New York. forbes.com
If you rent out a room to others using AIrbrib or a similar site, if you drive your car for Uber, or if you otherwise take part in the sharing economy, the money you earn may be taxable. Even if you get apid in cash withut any record of the transaction you still may be liable for income tax on the earnings. Recently the IRS issued a Tax Tip 2017-39 which addressed the sharing economy and taxes. Given that these transactions are often a minor side action for a lot of participants, some folks may not realize that this income is taxable.
This is true whether this is a one time thing or if you treat it like a side gig. Plus, if you don’t earn cash but rather get something else of value in return, there is likely taxable income on the transaction. Here are some p ointers on the sharing economy.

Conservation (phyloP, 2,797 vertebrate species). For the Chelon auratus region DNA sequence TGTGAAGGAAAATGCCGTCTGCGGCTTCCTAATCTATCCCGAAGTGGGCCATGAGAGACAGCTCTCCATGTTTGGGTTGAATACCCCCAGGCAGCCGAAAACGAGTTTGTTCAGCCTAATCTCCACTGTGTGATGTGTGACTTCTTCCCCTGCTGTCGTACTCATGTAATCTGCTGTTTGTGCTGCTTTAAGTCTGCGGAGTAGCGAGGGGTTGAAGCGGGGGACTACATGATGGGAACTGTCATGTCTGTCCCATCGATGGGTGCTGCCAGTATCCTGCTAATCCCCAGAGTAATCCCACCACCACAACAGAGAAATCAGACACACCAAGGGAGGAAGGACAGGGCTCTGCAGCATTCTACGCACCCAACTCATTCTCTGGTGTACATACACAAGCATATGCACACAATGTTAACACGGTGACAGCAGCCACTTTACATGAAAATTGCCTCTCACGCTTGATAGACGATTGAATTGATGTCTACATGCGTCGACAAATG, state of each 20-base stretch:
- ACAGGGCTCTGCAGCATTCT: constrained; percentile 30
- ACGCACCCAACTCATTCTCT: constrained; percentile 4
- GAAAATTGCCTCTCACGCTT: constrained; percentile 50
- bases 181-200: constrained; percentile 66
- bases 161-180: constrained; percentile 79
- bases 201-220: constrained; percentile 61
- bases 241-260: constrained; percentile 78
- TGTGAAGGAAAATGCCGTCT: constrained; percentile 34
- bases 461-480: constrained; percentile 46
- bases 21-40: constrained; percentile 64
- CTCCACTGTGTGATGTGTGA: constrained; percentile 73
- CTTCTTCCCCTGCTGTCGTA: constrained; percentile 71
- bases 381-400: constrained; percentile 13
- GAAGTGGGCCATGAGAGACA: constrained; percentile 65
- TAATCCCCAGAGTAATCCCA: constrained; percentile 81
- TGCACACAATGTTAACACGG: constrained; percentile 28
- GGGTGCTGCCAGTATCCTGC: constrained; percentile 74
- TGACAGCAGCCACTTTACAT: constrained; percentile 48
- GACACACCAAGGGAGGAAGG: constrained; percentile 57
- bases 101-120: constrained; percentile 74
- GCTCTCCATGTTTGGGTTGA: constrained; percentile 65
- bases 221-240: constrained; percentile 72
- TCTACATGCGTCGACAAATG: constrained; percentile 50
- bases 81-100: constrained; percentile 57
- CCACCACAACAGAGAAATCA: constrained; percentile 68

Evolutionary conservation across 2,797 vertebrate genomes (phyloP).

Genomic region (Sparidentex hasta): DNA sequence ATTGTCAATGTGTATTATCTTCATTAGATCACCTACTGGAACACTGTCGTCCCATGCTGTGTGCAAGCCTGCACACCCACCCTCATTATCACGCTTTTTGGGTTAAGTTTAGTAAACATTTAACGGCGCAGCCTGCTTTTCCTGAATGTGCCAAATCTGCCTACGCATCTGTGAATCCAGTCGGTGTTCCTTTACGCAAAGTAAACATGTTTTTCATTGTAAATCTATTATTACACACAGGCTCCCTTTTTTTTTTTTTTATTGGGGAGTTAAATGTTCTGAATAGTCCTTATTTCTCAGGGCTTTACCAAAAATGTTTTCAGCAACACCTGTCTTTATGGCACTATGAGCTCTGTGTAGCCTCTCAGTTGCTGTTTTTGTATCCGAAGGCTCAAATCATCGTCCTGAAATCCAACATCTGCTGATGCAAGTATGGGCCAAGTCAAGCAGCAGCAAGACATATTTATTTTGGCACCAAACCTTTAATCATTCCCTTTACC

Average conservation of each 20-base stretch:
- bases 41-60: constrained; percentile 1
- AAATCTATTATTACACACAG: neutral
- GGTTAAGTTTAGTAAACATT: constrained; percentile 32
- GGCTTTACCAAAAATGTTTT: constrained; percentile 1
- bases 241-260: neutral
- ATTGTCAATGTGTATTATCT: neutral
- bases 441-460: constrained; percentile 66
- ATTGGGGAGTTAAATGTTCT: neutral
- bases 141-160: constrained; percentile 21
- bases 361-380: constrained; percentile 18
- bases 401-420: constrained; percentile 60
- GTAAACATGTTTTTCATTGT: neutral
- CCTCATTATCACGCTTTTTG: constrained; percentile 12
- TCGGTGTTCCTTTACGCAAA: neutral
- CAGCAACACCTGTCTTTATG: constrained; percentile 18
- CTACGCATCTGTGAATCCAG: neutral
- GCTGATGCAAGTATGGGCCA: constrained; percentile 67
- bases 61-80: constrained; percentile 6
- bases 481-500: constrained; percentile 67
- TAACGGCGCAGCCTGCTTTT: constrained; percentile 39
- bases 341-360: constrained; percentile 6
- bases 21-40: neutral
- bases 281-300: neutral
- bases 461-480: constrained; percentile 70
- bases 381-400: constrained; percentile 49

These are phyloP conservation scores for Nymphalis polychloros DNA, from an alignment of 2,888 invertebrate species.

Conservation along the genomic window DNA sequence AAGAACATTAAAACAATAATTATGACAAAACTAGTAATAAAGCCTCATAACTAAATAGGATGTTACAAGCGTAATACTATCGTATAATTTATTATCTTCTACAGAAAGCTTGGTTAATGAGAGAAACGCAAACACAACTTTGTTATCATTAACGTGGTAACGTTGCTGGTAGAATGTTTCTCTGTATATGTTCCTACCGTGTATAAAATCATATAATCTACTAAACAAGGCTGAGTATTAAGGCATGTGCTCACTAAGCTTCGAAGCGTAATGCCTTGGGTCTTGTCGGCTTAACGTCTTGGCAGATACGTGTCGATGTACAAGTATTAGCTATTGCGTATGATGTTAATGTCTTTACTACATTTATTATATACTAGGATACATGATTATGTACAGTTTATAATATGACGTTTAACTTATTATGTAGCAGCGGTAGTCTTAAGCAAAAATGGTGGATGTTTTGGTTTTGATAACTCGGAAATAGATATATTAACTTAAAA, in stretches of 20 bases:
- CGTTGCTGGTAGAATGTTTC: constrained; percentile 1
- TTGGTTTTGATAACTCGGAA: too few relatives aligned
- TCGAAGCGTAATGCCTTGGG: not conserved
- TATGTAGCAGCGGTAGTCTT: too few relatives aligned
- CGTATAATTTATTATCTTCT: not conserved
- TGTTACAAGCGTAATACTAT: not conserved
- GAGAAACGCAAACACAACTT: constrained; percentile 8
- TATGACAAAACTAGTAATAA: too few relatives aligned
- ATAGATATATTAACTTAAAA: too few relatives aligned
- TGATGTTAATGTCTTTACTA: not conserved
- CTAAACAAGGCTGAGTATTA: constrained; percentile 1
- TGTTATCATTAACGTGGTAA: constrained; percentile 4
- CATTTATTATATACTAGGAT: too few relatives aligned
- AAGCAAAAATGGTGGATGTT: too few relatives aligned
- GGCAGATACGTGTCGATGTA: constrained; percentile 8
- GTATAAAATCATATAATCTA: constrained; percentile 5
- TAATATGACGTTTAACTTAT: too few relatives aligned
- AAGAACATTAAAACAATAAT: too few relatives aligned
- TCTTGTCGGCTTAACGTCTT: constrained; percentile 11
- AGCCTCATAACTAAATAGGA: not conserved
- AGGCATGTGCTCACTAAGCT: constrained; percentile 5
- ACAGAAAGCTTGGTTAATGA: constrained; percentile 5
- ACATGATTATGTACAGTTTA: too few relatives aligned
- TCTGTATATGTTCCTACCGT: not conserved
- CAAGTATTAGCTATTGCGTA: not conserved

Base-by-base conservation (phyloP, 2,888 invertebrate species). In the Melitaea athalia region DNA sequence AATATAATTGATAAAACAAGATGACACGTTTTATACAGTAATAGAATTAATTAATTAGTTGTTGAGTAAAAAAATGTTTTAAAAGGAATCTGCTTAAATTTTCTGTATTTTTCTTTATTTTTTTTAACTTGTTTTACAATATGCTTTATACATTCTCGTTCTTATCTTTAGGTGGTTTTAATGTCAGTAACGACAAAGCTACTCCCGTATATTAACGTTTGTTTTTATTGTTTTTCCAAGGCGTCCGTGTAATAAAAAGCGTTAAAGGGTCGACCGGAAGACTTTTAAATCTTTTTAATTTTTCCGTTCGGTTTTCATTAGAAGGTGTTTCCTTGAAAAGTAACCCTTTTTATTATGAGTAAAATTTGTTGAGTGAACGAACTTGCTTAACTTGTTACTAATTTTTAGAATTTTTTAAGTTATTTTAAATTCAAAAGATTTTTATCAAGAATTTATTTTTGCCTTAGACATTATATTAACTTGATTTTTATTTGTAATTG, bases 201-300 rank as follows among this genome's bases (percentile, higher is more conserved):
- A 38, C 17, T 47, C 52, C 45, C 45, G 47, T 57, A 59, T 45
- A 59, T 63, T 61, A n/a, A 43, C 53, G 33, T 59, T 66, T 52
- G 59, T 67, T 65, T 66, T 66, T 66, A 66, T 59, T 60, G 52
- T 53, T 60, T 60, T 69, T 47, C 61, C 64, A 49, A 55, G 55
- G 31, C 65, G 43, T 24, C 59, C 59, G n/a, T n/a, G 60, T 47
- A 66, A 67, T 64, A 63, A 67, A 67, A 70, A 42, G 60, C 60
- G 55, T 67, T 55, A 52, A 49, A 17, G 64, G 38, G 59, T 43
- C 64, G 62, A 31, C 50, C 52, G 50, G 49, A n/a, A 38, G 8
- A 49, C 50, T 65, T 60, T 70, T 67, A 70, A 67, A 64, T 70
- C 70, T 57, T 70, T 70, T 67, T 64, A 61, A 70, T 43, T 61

What’s taxable. Sharing economy activity is generally taxable. It does not matter whether it is only part time or a sideline business, if payments are in cash or if an information return like a Form 1099 or Form W-2 is issued. The activity is taxalbe. Business Expenses. There are some simplified options available for deducting many business expenses for those who qualify. For example, a taxpayer who uses his or her car for business often qualifies to claim the standard mileage rate, which was 54 cents per mile for 2016.
Where you live. If a taxpayer rents out his home, apartment or other dwelling but also live sin it during the year, special rules generally apply. For more see publication 527. Estimated payments. The U.S. tax system is pay as you go. This means that taxpayers involved in the sharing economy often need to make estimated tax payments. Use form 1040-ES to figure these payments.